City of Rome: Economic and Financial Crisis in A.D. 33

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In A.D. 33 a major economic and financial crisis struck the City of Rome, capital of the Roman Empire. The crisis must have made a tremendous impression on the world at the time; otherwise, the three great historians of the period- Tacitus, Suetonius, and Dio- would not have highlighted it since ancient writers were not commonly interested in economics. Economic policy had gradually become highly regimented, depriving individuals of the freedom to pursue personal profit in production or trade, crushing them under a heavy burden of oppressive taxation, and forcing workers into vast collectives where they were little better than bees in a great hive. The later Hellenistic period was also one of almost constant warfare, which, together with rampant piracy, closed the seas to trade. The result, predictably, was stagnation. Stagnation bred weakness in the states of the Mediterranean, which partially explains the ease with which Rome was able to steadily expand its reach beginning in the 3rd century B.C. By the first century B.C., Rome was the undisputed master of the Mediterranean. However, peace did not follow Rome's victory, for civil wars sapped its strength.

The victory of Augustus over Antony and Cleopatra resulted in a repulse of tendencies towards State socialism which might have come to fruition had Antony and Cleopatra been victorious. The long years of war, however, had taken a heavy toll on the Roman economy. Steep taxes and requisitions of supplies by the army as well as rampant inflation and the closing of trade routes severely depressed economic growth. However, Government needs for funds and for legions to fight wars were now subsided. Businessmen and traders craved peace and stability in order to rebuild their wealth. Although the establishment of the Roman empire represented a diminution of political freedom, it led to an expansion of economic freedom. Augustus clearly favored private enterprise, private property, and free trade .The burden of taxation was significantly lifted by the abolition of tax farming and the regularization of taxation. Peace brought a revival of trade and commerce, further encouraged by Roman investments in good roads and harbors. Except for modest customs duties, estimated at 5%, free trade ruled throughout the Empire. It was a period of almost complete freedom for trade and of splendid opportunities for private initiative.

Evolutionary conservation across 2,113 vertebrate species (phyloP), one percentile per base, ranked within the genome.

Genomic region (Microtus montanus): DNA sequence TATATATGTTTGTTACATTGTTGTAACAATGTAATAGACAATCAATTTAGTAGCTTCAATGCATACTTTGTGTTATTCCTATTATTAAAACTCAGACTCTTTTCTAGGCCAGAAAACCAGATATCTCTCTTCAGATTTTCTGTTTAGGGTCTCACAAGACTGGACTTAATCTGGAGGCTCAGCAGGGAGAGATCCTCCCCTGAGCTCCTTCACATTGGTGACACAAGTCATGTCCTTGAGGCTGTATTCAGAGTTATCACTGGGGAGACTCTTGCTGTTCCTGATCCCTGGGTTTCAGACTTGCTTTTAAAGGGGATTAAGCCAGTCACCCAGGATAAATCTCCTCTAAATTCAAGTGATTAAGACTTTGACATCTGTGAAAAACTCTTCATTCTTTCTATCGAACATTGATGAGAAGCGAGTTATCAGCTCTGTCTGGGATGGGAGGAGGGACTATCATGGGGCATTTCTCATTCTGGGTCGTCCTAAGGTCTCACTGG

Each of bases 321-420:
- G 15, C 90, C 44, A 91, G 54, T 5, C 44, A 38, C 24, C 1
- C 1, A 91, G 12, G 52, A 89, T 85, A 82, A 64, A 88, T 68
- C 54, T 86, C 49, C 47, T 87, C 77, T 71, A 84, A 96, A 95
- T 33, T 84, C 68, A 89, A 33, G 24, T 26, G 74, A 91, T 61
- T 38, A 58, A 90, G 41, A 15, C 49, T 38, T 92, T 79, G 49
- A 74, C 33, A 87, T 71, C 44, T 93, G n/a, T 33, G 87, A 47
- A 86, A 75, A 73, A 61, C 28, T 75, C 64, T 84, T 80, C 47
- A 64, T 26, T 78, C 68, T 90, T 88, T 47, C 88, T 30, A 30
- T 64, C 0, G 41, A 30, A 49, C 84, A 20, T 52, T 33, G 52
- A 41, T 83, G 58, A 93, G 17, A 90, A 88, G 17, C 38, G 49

Food Subsidies
Egypt, however, retained its socialist economic system and was not allowed to share in the general economic freedom of the Roman Empire is that it was the main source of Rome's grain supply. Maintenance of this supply was critical to Rome's survival, especially due to the policy of distributing free grain to all Rome's citizens which began in 58 B.C. By the time of Augustus, this dole was providing free food for some 200,000 Romans. The emperor paid the cost of this dole out of his own pocket, as well as the cost of games for entertainment, principally from his personal holdings in Egypt. The preservation of uninterrupted grain flows from Egypt to Rome was, therefore, a major task for all Roman emperors and an important base of their power. The purpose of food subsidy earlier was not so much to provide a subsidy as to smooth out the seasonal fluctuations in the price of corn by allowing people to pay the same price throughout the year. In 58 B.C., Clodius abolished the charge and began distributing the grain for free. The result was a sharp increase in the influx of rural poor into Rome, as well as the freeing of many slaves so that they too would qualify for the dole. By the time of Julius Caesar, some 320,000 people were receiving free grain, a number Caesar cut down to about 150,000, probably by being more careful about checking proof of citizenship rather than by restricting traditional eligibility. Under Augustus, the number of people eligible for free grain increased...
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